SDHS students learn a lesson for life

SDHS students learn a lesson for life

November 23rd, 2011 by Katie Ward in Local Regional News

Soddy-Daisy High School Honors English students are preparing a film of a recent symposium on "The Sunflower" by Simon Wiesenthal to be distributed via video across Tennessee.

SDHS television and technology class teacher Glen Bolin filmed the students and the Tennessee Holocaust Commission in order to make the video and lesson plan available to high schools across the state.

Soddy-Daisy High School students in Trevor Fuller's Honors English class are working on a special symposium filming project about "The Sunflower" by Simon Wiesenthal. From left are Charnae Hines, Laura Maynard, Kelsea King, Caleb Perez, Chloe Mitchell, Briana Walker, Adriana Peckinpaugh and Stormie Moore.

Soddy-Daisy High School students in Trevor Fuller's Honors...

Photo by Katie Ward

"The symposium is on the possibilities and limitations of forgiveness," said SDHS Honors English teacher Trevor Fuller, adding that a panel of professionals and his Honors English class participants put themselves in the shoes of a Jew in the film to decide whether or not to forgive a Nazi for war crimes against humanity. "The book the symposium is based on, 'The Sunflower,' retells author Simon Wiesenthal's story of being brought to the bedside of a dying German Nazi soldier who wishes to confess his crimes and ask for forgiveness from a single Jew."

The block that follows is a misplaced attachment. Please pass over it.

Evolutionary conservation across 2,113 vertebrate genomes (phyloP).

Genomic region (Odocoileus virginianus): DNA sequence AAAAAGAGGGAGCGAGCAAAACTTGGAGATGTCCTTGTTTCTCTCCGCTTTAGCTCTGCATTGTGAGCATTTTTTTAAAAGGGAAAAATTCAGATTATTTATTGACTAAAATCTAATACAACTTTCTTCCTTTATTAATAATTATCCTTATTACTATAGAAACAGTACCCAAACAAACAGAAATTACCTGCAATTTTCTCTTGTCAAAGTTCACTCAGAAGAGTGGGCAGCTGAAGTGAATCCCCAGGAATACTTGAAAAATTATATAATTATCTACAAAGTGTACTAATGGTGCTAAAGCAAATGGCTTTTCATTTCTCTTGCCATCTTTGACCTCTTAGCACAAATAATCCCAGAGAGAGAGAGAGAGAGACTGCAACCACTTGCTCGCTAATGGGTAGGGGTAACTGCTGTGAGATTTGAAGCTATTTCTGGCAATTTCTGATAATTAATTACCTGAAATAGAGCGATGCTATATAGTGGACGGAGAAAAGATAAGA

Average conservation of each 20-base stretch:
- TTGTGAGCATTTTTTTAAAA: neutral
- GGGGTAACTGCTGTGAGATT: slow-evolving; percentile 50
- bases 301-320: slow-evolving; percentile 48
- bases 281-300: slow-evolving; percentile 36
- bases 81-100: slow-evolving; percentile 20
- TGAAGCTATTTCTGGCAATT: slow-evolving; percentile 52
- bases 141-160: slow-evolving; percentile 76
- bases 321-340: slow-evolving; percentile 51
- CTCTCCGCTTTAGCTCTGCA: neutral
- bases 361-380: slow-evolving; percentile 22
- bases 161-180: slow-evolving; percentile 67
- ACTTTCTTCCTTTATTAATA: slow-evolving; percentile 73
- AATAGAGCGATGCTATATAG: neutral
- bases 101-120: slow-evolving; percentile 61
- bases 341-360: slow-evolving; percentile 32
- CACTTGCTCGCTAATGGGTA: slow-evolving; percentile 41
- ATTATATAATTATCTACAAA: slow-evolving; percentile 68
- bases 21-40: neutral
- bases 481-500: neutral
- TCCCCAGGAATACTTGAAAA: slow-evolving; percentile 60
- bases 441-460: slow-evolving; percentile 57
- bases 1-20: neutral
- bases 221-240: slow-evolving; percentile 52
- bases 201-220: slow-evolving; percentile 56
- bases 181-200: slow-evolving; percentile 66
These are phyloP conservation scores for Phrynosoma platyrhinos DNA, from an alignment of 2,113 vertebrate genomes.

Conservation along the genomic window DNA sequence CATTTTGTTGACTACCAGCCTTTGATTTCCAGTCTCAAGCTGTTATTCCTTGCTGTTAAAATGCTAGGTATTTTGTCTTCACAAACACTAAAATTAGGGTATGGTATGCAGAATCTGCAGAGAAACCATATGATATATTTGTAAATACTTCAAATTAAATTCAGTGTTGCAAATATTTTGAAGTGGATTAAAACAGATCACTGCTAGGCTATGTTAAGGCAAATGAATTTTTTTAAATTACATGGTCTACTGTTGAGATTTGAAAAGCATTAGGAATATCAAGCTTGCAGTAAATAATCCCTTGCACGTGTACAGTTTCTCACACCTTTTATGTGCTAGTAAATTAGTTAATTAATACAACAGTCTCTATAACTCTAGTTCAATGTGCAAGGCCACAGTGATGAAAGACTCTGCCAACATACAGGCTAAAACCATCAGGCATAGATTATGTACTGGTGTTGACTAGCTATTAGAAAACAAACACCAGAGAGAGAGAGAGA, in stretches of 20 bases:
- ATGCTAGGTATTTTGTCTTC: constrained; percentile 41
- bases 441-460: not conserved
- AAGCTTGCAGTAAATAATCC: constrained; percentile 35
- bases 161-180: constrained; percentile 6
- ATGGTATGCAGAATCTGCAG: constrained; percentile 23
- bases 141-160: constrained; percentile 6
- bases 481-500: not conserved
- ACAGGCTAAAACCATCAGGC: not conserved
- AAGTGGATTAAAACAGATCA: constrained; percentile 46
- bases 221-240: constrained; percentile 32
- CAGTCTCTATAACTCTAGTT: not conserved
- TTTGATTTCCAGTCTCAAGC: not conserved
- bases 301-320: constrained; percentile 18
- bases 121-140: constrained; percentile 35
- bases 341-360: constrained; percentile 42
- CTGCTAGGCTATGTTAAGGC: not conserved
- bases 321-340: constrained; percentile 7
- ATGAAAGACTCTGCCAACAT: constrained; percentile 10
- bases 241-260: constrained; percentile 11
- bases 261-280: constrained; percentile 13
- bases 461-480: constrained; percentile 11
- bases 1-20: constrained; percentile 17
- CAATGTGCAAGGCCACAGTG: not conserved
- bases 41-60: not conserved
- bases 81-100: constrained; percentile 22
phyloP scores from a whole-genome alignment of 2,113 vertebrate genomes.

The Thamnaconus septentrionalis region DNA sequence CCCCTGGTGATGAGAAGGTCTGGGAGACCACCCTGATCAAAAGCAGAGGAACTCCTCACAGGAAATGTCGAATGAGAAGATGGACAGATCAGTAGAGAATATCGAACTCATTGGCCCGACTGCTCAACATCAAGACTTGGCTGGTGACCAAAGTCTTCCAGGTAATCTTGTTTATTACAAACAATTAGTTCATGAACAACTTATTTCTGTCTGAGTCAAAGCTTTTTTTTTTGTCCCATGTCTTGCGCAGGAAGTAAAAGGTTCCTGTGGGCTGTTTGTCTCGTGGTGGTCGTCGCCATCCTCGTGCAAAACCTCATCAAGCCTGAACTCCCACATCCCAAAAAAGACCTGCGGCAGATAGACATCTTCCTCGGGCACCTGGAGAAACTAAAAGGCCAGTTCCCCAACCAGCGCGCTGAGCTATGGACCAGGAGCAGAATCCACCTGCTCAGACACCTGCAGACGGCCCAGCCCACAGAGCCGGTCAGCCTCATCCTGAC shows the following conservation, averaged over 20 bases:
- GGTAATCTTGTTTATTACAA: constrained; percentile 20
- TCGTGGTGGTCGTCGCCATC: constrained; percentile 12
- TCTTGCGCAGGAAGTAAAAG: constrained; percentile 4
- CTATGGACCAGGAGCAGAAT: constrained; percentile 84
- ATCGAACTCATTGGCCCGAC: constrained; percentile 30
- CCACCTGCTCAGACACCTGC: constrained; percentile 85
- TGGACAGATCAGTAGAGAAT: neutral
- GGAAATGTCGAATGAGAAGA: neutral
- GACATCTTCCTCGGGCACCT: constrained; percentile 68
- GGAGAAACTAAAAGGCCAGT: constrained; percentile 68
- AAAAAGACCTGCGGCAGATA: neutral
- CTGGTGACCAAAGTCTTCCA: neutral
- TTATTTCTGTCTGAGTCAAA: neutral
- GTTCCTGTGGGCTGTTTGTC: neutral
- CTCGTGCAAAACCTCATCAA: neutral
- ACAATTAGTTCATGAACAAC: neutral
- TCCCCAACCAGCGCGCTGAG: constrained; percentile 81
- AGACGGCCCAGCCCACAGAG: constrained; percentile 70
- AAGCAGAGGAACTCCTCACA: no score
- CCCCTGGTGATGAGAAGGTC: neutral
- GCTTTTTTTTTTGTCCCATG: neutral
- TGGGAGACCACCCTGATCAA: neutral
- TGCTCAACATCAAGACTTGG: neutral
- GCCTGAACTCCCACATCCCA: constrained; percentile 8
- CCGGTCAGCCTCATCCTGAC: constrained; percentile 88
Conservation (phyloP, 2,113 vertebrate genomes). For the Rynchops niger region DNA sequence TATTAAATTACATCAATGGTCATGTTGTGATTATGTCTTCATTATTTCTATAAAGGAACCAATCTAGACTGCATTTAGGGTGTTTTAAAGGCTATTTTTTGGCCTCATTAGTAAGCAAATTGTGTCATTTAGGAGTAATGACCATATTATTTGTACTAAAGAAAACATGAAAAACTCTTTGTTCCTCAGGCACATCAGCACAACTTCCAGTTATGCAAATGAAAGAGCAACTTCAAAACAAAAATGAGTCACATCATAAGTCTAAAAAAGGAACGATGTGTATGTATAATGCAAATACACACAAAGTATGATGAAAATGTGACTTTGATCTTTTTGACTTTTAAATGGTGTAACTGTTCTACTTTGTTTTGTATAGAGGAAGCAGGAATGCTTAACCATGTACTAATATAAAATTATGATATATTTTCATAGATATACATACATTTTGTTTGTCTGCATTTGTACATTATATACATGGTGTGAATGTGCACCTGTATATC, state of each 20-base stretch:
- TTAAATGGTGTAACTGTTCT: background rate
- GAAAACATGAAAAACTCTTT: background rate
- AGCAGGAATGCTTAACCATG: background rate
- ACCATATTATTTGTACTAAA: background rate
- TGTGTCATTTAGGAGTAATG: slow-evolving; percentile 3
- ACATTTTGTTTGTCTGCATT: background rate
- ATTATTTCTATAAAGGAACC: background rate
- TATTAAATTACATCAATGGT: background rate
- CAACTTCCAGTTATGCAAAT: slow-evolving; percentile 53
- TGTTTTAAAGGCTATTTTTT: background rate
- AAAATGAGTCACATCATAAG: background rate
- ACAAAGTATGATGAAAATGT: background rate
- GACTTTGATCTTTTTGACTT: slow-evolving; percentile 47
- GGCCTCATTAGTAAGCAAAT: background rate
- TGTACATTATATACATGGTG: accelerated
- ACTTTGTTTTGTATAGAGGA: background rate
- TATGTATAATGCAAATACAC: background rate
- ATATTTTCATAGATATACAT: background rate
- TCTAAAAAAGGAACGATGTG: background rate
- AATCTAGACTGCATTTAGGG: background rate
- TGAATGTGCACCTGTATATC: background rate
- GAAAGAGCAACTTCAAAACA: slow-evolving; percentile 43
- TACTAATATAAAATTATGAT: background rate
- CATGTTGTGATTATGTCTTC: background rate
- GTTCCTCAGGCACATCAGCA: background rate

Fuller said at the end of the story Simon shares how he responded to the dying man's request, and then turns the table on the readers and asks what they would do in his situation. He said great thinkers from diverse backgrounds have attempted to answer that question, from former presidents to the Dalai Lama.

He said panelists responding to that question filmed at the symposium include Executive Director of the Holocaust Commission Danielle Kaminsky, Grace Calvary Chapel's the Rev. Tim Millsaps, Holy Spirit Catholic Church's the Rev. Al Humbrecht, American Diversity Report Chief Editor Deborah Levine, Hixson attorney John Meldorf and financial advisor Cliff Gould.

Freshman students in Fuller's Honors English class participated in the filmed symposium and will serve as teachers for fellow students across the state. The students are still wrestling with whether or not to forgive the soldier, Fuller said.

SDHS freshman Caleb Perez said it was interesting to see people's different perspectives. He said some people had the same answer but thought differently about it. Freshman Chloe Mitchell said she thought it was 'cool' how personal backgrounds depict how people forgive. SDHS freshman Laura Maynard said Christianity is based on forgiveness, so faith could play a role in whether or not someone would forgive the soldier.

"Later, we went back and forth between the panel and the students, discussing important issues and other questions raised in the book," said Fuller. "This is a great lesson for my students because it requires real thinking coupled with a little soul searching to arrive at their answers."

He said in this one unit he is able to assess reading, writing, oral presentation and the use of digital media. But more importantly, he said it's a life lesson that he believes the students will carry with them from this point forward.

"This meant a lot to my kids and I'm very proud of their hard work," Fuller said.